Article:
Laura's January Reading

Okay, so it's been awhile. I've been reading around the store and here are the tidbits for what I've read so far. In Literature, I've just finished Crybaby Ranch by Tina Welling. This was a satisfying read about a lady who leaves her marriage and finds her life. There were many moments when I saw how the wisdom she gained could be applied in my own life. So this book went to live on our book club wall. In scifi, I read Orphans of Chaos and found myself mesmerized by the quantum mechanics and other explanations of physical phenomenon. The characters were engaging as well. I'll try to make it to the scifi club this month so that I can talk to the others about what I liked about the book. More to come . . . . . Laura

Revisit the Pulps with Doc Savage

I have a collection of books that I reserve for those times when I am feeling somewhat down. Winter. Cold. Snowy. Blehh. The Doc Savage Series by Kenneth Robeson have a place on hthis shelf.

For me the Doc Savage books always takes me back to being 12 years old, sitting around the house in the summer and reading comic books and adventure novels with my best friend Tom. We took turns buying the Doc Savage books, which were avaiable at a local used bookstore for a quarter, and shared most of the series.

As the years went by I lost most of these books in various moves, but last year one of our customers asked if I knew anyone who would be interested in a set of books that he no longer wanted, which turned out to be an almost complete set (over 160 books) of Doc Savage. I jumped at the chance to acquire them.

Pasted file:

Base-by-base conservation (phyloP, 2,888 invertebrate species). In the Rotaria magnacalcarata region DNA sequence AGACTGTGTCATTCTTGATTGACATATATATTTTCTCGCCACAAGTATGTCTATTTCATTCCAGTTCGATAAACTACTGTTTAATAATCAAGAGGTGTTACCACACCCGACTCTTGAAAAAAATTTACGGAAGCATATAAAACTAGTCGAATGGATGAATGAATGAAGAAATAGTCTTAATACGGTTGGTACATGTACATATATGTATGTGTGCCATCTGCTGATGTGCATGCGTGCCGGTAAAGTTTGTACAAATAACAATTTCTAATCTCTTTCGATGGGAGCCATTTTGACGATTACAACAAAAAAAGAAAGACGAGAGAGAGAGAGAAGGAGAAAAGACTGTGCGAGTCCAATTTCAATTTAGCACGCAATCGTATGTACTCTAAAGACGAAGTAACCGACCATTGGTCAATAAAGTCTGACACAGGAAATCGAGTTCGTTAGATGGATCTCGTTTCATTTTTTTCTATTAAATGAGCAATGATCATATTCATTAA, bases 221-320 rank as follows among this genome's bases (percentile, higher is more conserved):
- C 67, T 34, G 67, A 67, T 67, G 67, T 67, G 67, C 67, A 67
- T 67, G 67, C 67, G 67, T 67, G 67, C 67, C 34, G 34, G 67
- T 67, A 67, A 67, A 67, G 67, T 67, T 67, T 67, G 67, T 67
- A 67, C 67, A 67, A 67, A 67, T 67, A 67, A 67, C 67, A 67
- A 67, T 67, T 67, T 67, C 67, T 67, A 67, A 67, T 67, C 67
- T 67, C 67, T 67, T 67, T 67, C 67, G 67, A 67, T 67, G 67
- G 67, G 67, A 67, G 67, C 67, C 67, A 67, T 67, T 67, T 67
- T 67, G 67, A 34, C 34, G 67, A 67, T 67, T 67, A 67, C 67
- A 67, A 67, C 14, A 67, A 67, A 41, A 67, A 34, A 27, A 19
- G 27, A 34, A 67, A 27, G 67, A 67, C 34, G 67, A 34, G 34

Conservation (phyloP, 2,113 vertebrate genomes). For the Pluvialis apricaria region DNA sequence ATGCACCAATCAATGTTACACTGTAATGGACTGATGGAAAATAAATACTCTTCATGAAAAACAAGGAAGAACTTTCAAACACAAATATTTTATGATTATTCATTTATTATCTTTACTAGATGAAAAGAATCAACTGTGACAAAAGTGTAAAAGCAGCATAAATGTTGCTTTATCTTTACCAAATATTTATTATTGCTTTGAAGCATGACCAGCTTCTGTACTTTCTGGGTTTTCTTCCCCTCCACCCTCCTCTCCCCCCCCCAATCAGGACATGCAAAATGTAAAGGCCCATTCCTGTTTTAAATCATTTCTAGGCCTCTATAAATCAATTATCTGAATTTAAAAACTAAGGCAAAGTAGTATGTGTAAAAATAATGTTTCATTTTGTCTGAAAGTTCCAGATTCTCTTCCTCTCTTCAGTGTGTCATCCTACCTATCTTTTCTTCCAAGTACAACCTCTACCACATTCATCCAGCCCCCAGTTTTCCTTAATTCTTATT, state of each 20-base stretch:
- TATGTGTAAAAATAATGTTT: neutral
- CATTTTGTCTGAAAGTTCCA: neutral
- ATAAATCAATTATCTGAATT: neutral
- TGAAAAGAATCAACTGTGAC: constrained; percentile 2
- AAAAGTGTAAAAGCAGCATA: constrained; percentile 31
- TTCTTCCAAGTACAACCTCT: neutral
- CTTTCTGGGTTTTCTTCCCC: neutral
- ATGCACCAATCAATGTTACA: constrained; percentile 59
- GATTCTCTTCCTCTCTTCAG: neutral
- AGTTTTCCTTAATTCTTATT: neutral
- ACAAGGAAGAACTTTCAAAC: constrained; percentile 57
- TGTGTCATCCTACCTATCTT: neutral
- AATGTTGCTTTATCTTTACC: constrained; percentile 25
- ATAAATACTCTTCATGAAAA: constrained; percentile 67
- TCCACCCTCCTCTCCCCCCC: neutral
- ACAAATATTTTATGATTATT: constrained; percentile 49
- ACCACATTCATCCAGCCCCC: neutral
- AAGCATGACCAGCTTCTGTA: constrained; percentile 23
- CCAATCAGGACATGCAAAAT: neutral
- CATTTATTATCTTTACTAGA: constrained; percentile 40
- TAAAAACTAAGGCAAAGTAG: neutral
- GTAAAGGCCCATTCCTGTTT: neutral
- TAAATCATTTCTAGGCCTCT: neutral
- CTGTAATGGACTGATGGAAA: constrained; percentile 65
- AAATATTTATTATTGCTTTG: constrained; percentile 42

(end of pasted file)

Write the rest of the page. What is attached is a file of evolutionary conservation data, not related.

For those of you who didn't read these, either in the 30s and 40s when they rivaled Superman and the Shadow as heroes for the american teenager or in the 70s and 80s when Bantam re-released them, Doc Savage and his 5 companions travelled the world, using their brains and skills to right wrongs.

The books definitely hark back to a more innocent time. Doc Savage is not a superman with special powers, but a highly trained man who spends time training his mind and body to fight crime. Trained from a young age to build his mental and physical powers, he also has mysterious sources of wealth and a host of cool gagets. His 5 companions are masters of Chemistry, Law, Engineering, Archeology and Electricity.